“Taking into account the uncertain world-wide development of the coronavirus, the limited and uncertain available time slots during the coming weeks and the logistical challenges of potential organizers and participating teams, a postponement and/or relocation of the Championships would be difficult to achieve,” the ISU said. “Nevertheless, a postponement and/or relocation of this Championships might be considered if the circumstances would allow so in due time.”

South Korea is one of short-track speedskating’s traditional powers. Last year, the country dominated the world championships in Sofia, Bulgaria, winning both relays and taking gold in all of the men’s individual races. South Korea also led the medal count on home ice in the 2018 Olympics.

The coronavirus outbreak has forced the cancellation of many events in China, where the illness was first found. The world indoor track and field championships were pushed back a whole year.

With the virus spreading to other regions, other countries’ sports schedules are being affected. Several soccer games are proceeding in empty stadiums in Italy and Iran.

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Daniel Romanchuk’s ascent to marathon stardom accelerated at University of Illinois

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The rise of Daniel Romanchuk has been one of the major stories of this Paralympic cycle. The wheelchair racer was eliminated in the first round of all five of his races in Rio.

But now, he’s the world’s best marathoner with a 6-foot-10 wingspan, a world-record holder on the track and already qualified for the Tokyo Games.

Romanchuk, born with spina bifida, was profiled by NBC Sports Chicago as part of a series of NBC Sports Regional Networks pieces published this week — marking 150 days until the Tokyo Olympics and six months until the Tokyo Paralympics.

NBC RSN Olympic and Paralympic Profiles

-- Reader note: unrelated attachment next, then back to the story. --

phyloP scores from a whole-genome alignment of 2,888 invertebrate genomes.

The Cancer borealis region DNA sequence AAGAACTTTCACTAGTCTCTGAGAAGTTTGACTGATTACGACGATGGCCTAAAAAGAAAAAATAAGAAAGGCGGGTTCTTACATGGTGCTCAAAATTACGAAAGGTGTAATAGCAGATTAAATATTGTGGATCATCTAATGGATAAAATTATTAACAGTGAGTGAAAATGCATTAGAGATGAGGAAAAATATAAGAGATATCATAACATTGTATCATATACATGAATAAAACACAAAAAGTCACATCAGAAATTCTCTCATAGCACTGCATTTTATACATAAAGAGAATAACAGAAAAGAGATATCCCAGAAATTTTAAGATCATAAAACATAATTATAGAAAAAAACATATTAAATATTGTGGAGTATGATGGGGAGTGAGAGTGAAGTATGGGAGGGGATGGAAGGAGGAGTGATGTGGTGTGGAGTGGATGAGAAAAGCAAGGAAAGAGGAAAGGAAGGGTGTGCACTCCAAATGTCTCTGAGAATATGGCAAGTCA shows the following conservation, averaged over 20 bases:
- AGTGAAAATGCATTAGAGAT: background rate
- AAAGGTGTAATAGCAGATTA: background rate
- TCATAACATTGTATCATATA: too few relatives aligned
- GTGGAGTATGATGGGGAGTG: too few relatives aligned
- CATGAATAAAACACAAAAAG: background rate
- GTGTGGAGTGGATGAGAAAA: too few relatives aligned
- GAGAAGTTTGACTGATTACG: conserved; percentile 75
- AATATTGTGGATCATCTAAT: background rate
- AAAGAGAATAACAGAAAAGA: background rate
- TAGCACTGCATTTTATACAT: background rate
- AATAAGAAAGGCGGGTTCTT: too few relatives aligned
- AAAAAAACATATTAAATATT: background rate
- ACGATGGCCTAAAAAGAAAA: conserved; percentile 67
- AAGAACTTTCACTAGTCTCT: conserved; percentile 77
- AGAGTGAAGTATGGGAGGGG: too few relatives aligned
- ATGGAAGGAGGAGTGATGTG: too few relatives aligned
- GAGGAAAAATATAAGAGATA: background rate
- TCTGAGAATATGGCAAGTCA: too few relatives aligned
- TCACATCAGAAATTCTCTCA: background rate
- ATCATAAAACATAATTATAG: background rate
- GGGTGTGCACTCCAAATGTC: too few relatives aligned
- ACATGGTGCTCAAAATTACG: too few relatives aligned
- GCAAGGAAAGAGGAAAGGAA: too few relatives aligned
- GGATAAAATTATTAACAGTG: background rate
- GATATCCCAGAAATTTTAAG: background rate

NBC Sports Bay Area

Abbey Weitzeil (Swimming) — LINK

NBC Sports Boston
Margaret Bertasi (Rowing) — LINK
Abbey D’Agostino Cooper (Track and Field) — LINK

NBC Sports Chicago
Ryan Murphy (Swimming) — LINK

NBC Sports Northwest
Galen Rupp (Marathon) — LINK
Mariel Zagunis (Fencing) — LINK

NBC Sports Philadelphia
Vashti Cunningham (Track and Field) — LINK
Julie Ertz (Soccer) — LINK

NBC Sports Washington
Katie Ledecky (Swimming) — LINK
Kyle Snyder (Wrestling) — LINK

Romanchuk, 21, swept the Boston, London, Chicago and New York City Marathon titles in 2019. He attributes that success to his native Baltimore and his training residence of the University of Illinois.

At age 2, he was enrolled in Baltimore’s Bennett Blazers, an adaptive sports program for children with physical disabilities. Tatyana McFadden, a 17-time Paralympic medalist who dominated women’s wheelchair marathons, planted her athletic roots there.

“Their motto is to teach kids they can before they’re told they can’t,” Romanchuk said.

Things really blossomed for Romanchuk after he moved from Baltimore to the University of Illinois. Illinois was designated a U.S. Paralympic training site in 2014 and has produced McFadden, Jean Driscoll and other U.S. Paralympic stars.

“Without this program, I certainly would not be where I am,” Romanchuk said. “It’s a very unique combination of coaching and teammates.”